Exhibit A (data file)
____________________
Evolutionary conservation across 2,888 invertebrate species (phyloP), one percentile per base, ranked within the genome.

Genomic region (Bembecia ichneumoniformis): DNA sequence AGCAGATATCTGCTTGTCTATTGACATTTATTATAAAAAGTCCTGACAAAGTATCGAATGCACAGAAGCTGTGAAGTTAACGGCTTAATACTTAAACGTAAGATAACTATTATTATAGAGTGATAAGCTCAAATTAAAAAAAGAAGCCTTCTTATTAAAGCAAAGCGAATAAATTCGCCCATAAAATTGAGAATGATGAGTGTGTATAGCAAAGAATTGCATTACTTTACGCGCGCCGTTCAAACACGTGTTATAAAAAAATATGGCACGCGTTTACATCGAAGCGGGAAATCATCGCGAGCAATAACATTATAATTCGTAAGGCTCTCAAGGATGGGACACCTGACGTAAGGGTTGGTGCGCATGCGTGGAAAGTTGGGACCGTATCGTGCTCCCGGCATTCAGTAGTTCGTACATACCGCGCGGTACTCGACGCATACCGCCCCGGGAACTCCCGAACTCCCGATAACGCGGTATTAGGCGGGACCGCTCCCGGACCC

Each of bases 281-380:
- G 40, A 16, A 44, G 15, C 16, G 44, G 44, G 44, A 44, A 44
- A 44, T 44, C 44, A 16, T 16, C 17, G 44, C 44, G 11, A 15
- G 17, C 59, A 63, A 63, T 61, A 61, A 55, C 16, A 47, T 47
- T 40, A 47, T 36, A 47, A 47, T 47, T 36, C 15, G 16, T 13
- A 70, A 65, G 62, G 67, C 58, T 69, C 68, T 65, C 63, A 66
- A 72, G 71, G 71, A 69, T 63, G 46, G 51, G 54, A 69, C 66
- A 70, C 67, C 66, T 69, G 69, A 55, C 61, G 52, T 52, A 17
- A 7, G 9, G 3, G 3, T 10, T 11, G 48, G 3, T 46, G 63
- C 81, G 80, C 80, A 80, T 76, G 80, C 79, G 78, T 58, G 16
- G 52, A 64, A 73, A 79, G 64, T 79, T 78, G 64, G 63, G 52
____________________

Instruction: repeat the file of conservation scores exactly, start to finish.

Evolutionary conservation across 2,888 invertebrate species (phyloP), one percentile per base, ranked within the genome.

Genomic region (Bembecia ichneumoniformis): DNA sequence AGCAGATATCTGCTTGTCTATTGACATTTATTATAAAAAGTCCTGACAAAGTATCGAATGCACAGAAGCTGTGAAGTTAACGGCTTAATACTTAAACGTAAGATAACTATTATTATAGAGTGATAAGCTCAAATTAAAAAAAGAAGCCTTCTTATTAAAGCAAAGCGAATAAATTCGCCCATAAAATTGAGAATGATGAGTGTGTATAGCAAAGAATTGCATTACTTTACGCGCGCCGTTCAAACACGTGTTATAAAAAAATATGGCACGCGTTTACATCGAAGCGGGAAATCATCGCGAGCAATAACATTATAATTCGTAAGGCTCTCAAGGATGGGACACCTGACGTAAGGGTTGGTGCGCATGCGTGGAAAGTTGGGACCGTATCGTGCTCCCGGCATTCAGTAGTTCGTACATACCGCGCGGTACTCGACGCATACCGCCCCGGGAACTCCCGAACTCCCGATAACGCGGTATTAGGCGGGACCGCTCCCGGACCC

Each of bases 281-380:
- G 40, A 16, A 44, G 15, C 16, G 44, G 44, G 44, A 44, A 44
- A 44, T 44, C 44, A 16, T 16, C 17, G 44, C 44, G 11, A 15
- G 17, C 59, A 63, A 63, T 61, A 61, A 55, C 16, A 47, T 47
- T 40, A 47, T 36, A 47, A 47, T 47, T 36, C 15, G 16, T 13
- A 70, A 65, G 62, G 67, C 58, T 69, C 68, T 65, C 63, A 66
- A 72, G 71, G 71, A 69, T 63, G 46, G 51, G 54, A 69, C 66
- A 70, C 67, C 66, T 69, G 69, A 55, C 61, G 52, T 52, A 17
- A 7, G 9, G 3, G 3, T 10, T 11, G 48, G 3, T 46, G 63
- C 81, G 80, C 80, A 80, T 76, G 80, C 79, G 78, T 58, G 16
- G 52, A 64, A 73, A 79, G 64, T 79, T 78, G 64, G 63, G 52